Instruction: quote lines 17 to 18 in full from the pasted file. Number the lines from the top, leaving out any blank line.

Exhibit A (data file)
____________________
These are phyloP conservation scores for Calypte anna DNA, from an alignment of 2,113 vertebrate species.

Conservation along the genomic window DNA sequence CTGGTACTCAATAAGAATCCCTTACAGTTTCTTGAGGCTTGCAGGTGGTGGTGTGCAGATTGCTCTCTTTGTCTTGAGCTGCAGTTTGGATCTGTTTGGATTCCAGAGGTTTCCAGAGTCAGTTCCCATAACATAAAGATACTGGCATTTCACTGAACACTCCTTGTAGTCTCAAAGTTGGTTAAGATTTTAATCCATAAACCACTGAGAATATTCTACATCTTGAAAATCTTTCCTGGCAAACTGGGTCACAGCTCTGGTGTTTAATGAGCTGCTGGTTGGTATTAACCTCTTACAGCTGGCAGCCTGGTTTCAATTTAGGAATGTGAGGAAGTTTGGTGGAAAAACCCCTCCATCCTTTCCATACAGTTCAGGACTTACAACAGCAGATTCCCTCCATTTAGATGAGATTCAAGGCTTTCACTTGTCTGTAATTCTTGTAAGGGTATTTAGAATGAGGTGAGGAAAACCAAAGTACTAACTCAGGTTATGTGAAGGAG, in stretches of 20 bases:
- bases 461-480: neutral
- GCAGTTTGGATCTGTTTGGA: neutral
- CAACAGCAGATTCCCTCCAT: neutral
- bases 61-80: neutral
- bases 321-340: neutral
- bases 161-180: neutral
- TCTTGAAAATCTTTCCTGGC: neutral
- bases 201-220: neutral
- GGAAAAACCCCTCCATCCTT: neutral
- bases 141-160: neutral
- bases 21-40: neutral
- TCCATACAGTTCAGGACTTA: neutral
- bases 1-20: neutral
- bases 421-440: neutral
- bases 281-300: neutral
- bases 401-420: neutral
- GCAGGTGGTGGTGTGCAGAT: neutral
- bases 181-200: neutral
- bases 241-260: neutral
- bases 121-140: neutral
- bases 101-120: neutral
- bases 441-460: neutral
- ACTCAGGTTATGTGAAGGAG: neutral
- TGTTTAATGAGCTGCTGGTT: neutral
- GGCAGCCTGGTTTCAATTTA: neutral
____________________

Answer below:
- bases 281-300: neutral
- bases 401-420: neutral